Taken from Essential Teacher, Volume 4, Issue 3, September 2007, Alexandria, VA: TESOL
An effective push-in model is when teachers team teach. This is where an ESL teacher "pushes-in" to a general education classroom. What this does is to increase the teacher-child ratio, allowing for differentiation and small group instruction in a manner that is not possible for one teacher.
In the best model of this, the teachers have equal responsibility planning instruction. This can happen in many ways:
- small, heterogeneous groups can be pulled aside for reinforcement of ideas (mixing groups avoids isolating ELs, allows for scaffolding of instruction)
- Both teachers make contributions to the lesson ("classroom teacher contributes knowledge of the curriculum and of all of the students while the ESL teacher brings information about teaching strategies, second language acquisition and diverse cultures."
- TEACH AND WRITE: "One teacher teaches the lesson while the other teacher records the important points on an overhead/Smartboard...ELLs benefit from this because information is being presented to them through different modalities."
- STATION TEACHING: "Students rotate through predetermined stations or activities. Each teacher works with all the students as they come through a station."
- PARALLEL TEACHING: "The class is divided into two groups and each teacher delivers the content information to their group simultaneously. This allows teachers with distinctly different styles to work together."
- ALTERNATIVE TEACHING: "Teachers divide responsibility for the planning. The majority of the students work in a large group setting but some students are pulled into a smaller group for pre-teaching or other types of individualized instruction. The same students should not be pulled into the same group each time."
- TEAM TEACHING: "Teachers co-teach each lesson. This requires a great deal of planning and cooperation. Both teachers are responsible for all of the students."
- LEAD AND SUPPORT: "The lead teacher instructs the class while the supporting teacher provides assistance as she roams around the room. The supporting teacher may elaborate the important points or retell parts of the lesson. Ideally, classroom and ESL teachers should alternate roles so that one is not always the lead teacher."
What co-teaching is not:
- Turning over the class to the ESL teacher and using it as a prep time
- Purposeless roving around the room (goals of instruction have not been discussed)
- Small group interventions (again, not connected to classroom routine nor discussed)
Here are the benefits to Co-teaching-
- EL students have both social and academic benefits (they are exposed to mainstream content with support)
- They are not pulled out of class
Some concerns are:
- The EL teacher feels like an aide
- They feel like they lose "ownership" of their students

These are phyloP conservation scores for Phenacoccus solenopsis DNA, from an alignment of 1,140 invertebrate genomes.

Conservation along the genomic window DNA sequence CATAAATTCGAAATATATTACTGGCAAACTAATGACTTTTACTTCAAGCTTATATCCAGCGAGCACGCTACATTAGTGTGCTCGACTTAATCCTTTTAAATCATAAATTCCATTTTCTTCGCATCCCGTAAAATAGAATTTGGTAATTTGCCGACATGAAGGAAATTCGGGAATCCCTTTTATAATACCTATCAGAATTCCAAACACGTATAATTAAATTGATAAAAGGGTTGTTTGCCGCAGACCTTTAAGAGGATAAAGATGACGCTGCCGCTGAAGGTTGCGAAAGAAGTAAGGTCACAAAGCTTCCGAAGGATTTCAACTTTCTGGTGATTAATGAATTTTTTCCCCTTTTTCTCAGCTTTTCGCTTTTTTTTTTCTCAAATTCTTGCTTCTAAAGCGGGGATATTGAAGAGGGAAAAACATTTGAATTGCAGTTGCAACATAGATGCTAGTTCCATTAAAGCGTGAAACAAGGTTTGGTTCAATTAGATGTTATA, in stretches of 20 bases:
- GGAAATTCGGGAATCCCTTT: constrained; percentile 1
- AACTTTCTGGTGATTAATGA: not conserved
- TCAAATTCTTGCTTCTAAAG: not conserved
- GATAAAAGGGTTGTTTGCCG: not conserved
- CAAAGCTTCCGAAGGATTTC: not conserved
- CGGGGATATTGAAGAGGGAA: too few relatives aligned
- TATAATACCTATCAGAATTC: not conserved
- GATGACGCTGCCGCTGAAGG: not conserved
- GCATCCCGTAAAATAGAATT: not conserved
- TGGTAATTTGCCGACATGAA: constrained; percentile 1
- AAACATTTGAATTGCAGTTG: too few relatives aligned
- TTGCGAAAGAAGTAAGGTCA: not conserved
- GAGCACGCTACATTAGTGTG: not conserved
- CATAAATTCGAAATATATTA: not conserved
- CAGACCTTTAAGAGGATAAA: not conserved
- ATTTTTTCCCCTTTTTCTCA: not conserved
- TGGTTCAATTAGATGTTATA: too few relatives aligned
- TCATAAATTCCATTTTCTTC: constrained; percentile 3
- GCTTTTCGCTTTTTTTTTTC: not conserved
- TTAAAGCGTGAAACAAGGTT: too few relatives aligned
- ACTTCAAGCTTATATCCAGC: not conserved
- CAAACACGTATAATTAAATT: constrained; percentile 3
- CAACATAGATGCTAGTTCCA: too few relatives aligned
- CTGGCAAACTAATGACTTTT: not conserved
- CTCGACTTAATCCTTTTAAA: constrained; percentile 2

- Beginners might benefit from pull-out
The author (Judie Haynes) and I believe the benefits outweigh the drawbacks because collaboration allows for more creative teaching. The discussions of the needs of the classroom and students while planning makes instruction more focused and specific. It's nice to be supported :)
...now that (literacy) coaching is embedded professional development.
...that a (literacy) coach has to push teachers to learn and try new things in a comfortable way, without being threatening.
...that (literacy) coaches need to ground their work in theory.
...that (literacy) coaches need a network of other literacy coaches to be/feel successful.
...(literacy) coaches are needed to effectively implement change.
...that (literacy) coaches must be a peer and a leader.
...that the role of the (literacy) coach must be clearly defined for teachers in order to be effective.
...that (literacy) coaching is not the same as being a literacy coordinator, peer coach, or reading specialist.
...that some people are resistant to what a (literacy) coach brings because they don't understand the benefits of having one.
...that a (literacy) coach must build trust and is an advocate for teachers.
...that (literacy) coaches facilitate collaboration among teachers.
...that a (literacy) coach fosters and facilitates learning communities.
...it is deeply dependent on the support of the administration.
...a (literacy) coach must be prepared to and able to build relationships with teachers.
...that (literacy) coaching may be a lonely occupation.
...(literacy) coaching is not stagnant. The role should change to reflect the needs of students, teachers, district...
...(literacy) coaches should work to provide current research that is grounded in best practices.
...that (literacy) coaches must be extremely conscious of words and actions, going in both directions.
...that (literacy) coaches need to find balance by seeing what needs to change and how to make it happen.
...that (literacy) coaches need time management and organizational skills.
...that (literacy) coaches must be able to advocate for what they believe.
...that (literacy coaches must be flexible.
...that a (literacy) coach must be a fresh alternative.
...that a (literacy) coach needs to have the ability to teach children and adults.